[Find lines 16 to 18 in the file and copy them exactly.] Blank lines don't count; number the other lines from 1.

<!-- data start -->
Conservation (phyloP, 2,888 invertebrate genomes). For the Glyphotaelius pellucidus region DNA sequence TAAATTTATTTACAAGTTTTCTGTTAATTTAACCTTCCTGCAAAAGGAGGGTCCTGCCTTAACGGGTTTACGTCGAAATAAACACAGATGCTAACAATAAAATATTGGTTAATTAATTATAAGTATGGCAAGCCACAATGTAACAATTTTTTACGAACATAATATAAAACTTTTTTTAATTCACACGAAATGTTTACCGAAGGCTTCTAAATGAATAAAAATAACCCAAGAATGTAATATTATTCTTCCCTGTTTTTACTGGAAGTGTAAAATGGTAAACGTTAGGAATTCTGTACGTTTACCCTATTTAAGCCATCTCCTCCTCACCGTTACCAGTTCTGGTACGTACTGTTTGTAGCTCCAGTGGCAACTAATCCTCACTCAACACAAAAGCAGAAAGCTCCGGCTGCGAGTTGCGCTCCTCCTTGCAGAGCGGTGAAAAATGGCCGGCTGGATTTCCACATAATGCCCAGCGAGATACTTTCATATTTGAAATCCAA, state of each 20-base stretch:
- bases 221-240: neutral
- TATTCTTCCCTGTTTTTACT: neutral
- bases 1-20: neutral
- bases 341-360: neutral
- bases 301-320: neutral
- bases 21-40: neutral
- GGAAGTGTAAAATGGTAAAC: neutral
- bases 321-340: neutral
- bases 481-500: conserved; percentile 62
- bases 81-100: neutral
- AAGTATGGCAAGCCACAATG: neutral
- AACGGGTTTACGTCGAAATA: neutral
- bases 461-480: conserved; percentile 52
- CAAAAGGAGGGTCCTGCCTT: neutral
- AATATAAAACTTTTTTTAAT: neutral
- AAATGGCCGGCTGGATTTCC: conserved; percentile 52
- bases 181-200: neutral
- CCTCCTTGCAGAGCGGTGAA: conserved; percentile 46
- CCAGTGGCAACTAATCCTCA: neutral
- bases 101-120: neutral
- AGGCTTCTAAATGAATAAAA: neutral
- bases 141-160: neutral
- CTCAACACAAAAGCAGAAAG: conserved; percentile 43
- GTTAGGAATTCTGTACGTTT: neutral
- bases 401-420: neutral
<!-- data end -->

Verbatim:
- AATATAAAACTTTTTTTAAT: neutral
- AAATGGCCGGCTGGATTTCC: conserved; percentile 52
- bases 181-200: neutral